Zola is a static site generator written in Rust.
Zola and other static site generators have been gaining popularity in web development due to their security benefits, simplicity, and capabilities to serve content quickly.
Thus, when aiming to develop a static site generator using Zola, it is essential to understand the critical aspects of static site generators and how they may be applied in developing effective static websites.
While most modern static site generators work similarly, it is important to have a small guide to get started. Here are my notes on Zola.
What is unique about Zola?
Simply, Zola is a static site generator that utilizes the Tera template engine. Further, it utilizes a highly compatible and strongly defined markdown specification to enable easy development of static applications.
Benefits of Zola
Main benefits of using Zola static generator in developing static sites include:
- High scalability due to its capability of rendering the whole site as being static files.
- It is easy to use due to its highly intuitive designs.
- High flexibility.
- Augmented markdown, thus making it easier to develop personalized content.
- No dependencies.
Zola is an offline tool that needs to be run locally. There are multiple ways to install it to your computer.
From package managers
A lot of operating systems have a package for Zola in their package managers. Unless you are involved in the development of the project, or you need a bug-fix that was recently released, this should be your primary method of installing Zola.
Regardless of your distro, you can build Zola from the source code. Just clone the Git repository (or download a tarball) and run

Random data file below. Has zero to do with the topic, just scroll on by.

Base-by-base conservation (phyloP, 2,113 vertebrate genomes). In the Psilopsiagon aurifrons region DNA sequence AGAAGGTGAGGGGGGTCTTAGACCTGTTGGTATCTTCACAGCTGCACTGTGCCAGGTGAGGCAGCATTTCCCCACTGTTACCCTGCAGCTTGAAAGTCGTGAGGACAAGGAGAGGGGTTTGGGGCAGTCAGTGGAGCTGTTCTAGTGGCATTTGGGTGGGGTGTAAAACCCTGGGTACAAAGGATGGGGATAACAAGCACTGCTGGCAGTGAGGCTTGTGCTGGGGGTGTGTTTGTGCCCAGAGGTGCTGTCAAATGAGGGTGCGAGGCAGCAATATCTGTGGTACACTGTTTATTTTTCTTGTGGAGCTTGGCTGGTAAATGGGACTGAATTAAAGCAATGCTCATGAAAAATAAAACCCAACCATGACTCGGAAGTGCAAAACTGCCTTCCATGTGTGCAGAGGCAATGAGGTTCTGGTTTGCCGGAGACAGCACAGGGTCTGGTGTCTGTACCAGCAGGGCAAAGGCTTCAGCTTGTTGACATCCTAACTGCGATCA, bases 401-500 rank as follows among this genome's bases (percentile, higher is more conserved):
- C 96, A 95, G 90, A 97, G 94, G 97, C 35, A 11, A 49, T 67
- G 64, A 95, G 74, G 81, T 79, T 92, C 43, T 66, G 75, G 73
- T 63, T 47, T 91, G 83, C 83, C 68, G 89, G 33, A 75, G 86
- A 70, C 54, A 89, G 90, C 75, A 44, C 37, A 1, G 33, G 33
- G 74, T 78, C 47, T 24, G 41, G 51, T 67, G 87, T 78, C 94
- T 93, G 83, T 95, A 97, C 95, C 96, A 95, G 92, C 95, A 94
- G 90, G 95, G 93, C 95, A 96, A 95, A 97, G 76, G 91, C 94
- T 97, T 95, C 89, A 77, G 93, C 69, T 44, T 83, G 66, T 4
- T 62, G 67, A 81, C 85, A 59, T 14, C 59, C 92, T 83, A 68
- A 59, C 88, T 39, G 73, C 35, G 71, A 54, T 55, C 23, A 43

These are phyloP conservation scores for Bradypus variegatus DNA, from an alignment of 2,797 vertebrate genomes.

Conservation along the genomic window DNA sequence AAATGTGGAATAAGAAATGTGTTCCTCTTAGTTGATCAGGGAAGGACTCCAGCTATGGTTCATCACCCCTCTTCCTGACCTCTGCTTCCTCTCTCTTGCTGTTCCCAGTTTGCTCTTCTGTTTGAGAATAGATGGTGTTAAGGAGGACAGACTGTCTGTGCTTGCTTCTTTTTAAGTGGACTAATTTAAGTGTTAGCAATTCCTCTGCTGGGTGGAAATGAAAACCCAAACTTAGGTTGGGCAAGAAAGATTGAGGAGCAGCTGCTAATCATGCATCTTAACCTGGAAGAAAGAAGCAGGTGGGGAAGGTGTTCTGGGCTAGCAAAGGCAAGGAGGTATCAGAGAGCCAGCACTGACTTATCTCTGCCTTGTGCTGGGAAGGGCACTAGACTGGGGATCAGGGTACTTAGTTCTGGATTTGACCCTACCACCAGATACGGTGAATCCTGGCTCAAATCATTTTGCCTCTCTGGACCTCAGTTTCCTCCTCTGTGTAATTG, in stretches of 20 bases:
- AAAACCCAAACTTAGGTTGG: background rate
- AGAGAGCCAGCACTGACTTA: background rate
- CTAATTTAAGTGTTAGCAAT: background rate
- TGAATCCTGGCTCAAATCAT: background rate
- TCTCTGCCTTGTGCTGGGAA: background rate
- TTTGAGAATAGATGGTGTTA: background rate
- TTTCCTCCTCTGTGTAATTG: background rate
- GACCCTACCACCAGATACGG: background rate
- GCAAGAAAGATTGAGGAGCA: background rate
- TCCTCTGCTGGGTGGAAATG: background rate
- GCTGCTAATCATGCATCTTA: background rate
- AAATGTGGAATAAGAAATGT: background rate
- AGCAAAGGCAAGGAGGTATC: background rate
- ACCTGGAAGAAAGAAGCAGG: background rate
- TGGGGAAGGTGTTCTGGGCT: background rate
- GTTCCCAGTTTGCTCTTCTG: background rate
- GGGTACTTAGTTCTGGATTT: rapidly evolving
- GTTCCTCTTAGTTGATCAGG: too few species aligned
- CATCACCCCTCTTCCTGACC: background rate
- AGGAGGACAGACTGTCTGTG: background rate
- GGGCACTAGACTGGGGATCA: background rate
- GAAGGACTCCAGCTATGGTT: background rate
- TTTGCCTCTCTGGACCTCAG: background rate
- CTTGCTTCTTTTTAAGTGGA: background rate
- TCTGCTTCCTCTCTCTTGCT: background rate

cargo build --release.
$ git clone git clone firstname.lastname@example.org:getzola/zola Cloning into 'zola'... Done $ cd zola $ cargo build --release
After the build is complete, you can find the binary in
You can get pre-built binaries for Linux, Windows and macOS from the releases page. Since the tool is written in Rust, the binaries contain all their dependencies and are easy to install.
How to get started with Zola?
- Learn how to use the four main commands: init, serve, build, and check. Init is essential for creating a directory structure for querying basic configuration questions. Build implements the website in the public directory. Serve configures the site to a local server. Finally, check attempts to build pages like the build command but don’t have the results implemented on the disk.
- Understand Zola’s directory structure, which is mainly made up of config.toml, content, sass, static, templates, and themes.
- Understand how to configure each of the directory structure files depending on the keys needed in implementing the site.
One last tip: enjoy, have fun, and stay curious about learning to implement static sites using Zola static generator. Within no time, you’ll be up and running with it.